Can there still be a TUPE transfer after a gap of five months?

The European Court (CJEU) decision in Jorge Siguenza v Ayuntamiento de Valladolid concerns the potential application of a transfer of undertaking (TUPE transfer in the UK) in a case in which there is a long gap between one undertaking ceasing its activities and another commencing. Mr Siguenza was employed as a music teacher at the Municipal Music School of Valladolid in Spain from November 1996. From 1997 to 2013 management of the school was provided by a contractor, Musicos y Escuela, on behalf of the local authority. In 2012-13, owing to a reduction in the number of pupils, the authority refused to pay the sums claimed under the contract by Musicos y Escuela, which therefore sought the termination of the contract and claimed damages. In response, in August 2013, the authority terminated the contract, alleging wrongful conduct by Musicos y Escuela because it had ceased its activities before the end of the contractual end date. In a series of judgments delivered in 2014 and 2015 the Tribunal Superior determined that the authority had breached the contract because it was committed to providing guaranteed payments irrespective of the number of students, so that failure to make those payments in full had caused the breach of contract.

In the meantime, in March 2013, Musicos y Escuela started consultations with a view to the dismissal of all its staff. Mr Siguenza and his fellow employees were dismissed on 4 April and the company was declared insolvent on 30 July.

In August 2013 the authority assigned the management of the school to In-pulso Musical and provided it with the use of the premises, instruments and equipment necessary for it to carry out its duties. In-pulso Musical commenced its management of the school in September 2013 for the 2013-14 school year and was awarded further contracts for 2014-15 and 2015-16.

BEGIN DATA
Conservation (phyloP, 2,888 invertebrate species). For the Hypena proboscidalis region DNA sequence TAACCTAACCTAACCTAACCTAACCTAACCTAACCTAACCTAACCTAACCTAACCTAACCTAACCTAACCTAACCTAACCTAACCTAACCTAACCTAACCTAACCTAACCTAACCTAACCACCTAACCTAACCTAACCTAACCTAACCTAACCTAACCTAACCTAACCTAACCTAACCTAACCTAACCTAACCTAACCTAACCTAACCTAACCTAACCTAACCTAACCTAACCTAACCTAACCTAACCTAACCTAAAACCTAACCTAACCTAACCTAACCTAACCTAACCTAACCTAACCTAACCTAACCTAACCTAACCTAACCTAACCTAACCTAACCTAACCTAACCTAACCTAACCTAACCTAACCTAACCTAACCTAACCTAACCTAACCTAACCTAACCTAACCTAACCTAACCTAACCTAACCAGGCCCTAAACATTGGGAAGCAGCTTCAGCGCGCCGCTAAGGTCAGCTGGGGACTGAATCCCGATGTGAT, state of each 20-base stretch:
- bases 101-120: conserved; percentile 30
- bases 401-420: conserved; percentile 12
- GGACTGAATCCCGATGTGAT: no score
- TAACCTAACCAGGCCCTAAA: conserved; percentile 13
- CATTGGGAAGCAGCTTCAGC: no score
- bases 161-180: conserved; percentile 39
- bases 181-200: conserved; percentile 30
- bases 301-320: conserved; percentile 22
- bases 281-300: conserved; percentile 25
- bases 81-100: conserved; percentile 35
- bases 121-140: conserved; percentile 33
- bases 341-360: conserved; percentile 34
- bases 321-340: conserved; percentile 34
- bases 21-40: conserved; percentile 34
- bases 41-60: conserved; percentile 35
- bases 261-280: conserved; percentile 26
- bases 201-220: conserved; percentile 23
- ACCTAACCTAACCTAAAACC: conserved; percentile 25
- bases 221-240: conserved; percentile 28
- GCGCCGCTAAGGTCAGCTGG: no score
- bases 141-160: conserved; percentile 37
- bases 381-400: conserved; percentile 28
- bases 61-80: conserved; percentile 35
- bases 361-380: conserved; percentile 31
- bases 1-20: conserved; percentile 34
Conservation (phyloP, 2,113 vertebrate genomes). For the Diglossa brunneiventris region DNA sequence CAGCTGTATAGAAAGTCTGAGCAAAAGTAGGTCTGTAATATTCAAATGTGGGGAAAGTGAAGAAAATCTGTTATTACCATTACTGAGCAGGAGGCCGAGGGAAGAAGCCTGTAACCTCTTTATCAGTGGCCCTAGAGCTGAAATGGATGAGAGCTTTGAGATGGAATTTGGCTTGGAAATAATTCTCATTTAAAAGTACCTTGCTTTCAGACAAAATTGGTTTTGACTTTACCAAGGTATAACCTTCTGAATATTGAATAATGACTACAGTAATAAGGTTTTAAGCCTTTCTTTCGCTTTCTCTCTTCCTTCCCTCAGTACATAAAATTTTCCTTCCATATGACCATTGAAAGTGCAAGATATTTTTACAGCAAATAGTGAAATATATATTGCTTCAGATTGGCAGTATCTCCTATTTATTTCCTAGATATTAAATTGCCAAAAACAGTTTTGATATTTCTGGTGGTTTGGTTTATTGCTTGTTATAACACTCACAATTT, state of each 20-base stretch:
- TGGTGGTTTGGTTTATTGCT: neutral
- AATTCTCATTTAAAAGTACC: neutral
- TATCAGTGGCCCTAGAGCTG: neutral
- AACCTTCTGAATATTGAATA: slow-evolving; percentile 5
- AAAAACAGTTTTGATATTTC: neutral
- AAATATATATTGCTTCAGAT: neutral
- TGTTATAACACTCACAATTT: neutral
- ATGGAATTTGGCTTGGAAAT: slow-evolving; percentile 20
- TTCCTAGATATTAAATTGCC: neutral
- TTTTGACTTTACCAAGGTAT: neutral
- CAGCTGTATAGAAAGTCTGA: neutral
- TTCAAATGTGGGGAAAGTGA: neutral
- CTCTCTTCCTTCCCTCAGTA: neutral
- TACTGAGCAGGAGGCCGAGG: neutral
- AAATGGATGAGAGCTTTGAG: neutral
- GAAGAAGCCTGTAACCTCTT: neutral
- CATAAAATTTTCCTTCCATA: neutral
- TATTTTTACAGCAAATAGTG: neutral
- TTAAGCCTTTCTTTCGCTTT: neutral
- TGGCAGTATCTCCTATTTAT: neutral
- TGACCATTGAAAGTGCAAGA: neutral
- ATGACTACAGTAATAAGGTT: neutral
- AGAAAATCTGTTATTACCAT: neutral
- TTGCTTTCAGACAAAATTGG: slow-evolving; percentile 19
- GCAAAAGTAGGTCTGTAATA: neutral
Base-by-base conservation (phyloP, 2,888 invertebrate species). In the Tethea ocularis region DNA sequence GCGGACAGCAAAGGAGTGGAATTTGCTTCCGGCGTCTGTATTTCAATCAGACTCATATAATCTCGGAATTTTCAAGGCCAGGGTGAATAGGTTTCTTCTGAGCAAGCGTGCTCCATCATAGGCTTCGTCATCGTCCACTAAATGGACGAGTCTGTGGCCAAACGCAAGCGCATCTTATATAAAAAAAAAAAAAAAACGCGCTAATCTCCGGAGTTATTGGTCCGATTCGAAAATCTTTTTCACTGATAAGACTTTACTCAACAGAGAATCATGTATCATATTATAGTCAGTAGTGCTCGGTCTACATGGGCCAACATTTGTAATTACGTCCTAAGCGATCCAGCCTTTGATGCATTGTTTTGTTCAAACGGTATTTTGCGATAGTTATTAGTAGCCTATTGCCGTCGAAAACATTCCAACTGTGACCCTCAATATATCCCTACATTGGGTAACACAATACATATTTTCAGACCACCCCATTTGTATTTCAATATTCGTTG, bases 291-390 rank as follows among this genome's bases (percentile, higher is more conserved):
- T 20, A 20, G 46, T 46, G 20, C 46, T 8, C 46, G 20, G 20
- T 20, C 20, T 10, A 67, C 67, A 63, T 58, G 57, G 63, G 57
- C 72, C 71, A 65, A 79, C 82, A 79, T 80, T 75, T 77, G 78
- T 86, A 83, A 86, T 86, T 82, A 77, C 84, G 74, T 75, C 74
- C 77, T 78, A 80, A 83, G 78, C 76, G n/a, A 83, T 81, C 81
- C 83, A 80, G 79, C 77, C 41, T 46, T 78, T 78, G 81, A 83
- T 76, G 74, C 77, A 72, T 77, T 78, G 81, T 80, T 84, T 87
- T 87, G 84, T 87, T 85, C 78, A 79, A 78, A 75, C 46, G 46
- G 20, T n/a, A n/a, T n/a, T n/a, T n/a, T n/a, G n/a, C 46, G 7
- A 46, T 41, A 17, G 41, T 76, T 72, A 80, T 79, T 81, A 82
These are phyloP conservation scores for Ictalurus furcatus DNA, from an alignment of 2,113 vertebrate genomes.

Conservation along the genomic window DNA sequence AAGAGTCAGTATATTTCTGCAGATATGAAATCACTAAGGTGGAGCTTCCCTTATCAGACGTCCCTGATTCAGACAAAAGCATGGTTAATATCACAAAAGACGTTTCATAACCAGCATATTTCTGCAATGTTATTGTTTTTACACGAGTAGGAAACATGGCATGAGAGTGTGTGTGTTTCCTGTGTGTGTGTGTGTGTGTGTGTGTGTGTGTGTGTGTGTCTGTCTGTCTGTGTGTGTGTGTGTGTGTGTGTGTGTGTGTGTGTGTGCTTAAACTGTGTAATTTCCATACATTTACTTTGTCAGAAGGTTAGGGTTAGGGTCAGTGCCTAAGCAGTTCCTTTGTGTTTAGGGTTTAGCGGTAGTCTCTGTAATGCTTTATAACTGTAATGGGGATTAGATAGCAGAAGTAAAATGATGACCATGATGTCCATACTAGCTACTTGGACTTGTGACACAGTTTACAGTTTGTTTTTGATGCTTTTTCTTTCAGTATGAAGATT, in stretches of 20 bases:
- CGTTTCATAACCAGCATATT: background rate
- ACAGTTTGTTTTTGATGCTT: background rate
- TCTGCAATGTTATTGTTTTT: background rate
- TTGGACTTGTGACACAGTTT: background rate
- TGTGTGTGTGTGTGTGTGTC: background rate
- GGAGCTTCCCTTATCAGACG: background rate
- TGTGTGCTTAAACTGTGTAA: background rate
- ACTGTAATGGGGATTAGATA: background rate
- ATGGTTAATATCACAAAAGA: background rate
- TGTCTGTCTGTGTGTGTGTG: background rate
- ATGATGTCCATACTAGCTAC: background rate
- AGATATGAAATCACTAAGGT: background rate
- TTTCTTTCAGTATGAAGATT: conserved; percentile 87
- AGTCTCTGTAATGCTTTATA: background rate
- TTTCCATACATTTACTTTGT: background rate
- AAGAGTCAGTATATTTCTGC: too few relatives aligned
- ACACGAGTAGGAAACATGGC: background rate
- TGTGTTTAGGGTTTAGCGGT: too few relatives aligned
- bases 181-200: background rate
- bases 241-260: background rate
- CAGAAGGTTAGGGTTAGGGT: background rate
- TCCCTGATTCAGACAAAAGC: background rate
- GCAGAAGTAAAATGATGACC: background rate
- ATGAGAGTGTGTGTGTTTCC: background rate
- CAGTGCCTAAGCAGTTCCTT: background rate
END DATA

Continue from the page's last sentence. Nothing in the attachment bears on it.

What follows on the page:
Unfair dismissal claims by the former employees failed but Mr Siguenza brought a further claim before the social court. His claim was dismissed on the basis of res judicata (the matter had already been determined by the other court) and he appealed to the high court. In doing so, he contended that there had been a transfer of undertaking from Musicos y Escuela to In-pulso Musical so that his contract of employment should have been preserved. It was this aspect of his claim that was transferred to the CJEU.

Important ECJ decision opens up the possibility of valuable retrospective holiday claims

I have written in this blog on many occasions about the importance of getting it right if you are going to treat all or part of your workforce as self-employed, rather than as fully fledged workers or employees. As you may recall, the Pimlico Plumbers case earlier this year ruled in favour of the claimants, finding that they were workers rather than being “fully” self-employed and therefore entitled to holiday pay and other benefits. The issue has been a hot topic throughout 2017 with the Uber and Addison Lee cases for example showing a willingness on the part of the courts to find that there was an employment relationship where, previously, there was assumed not to be.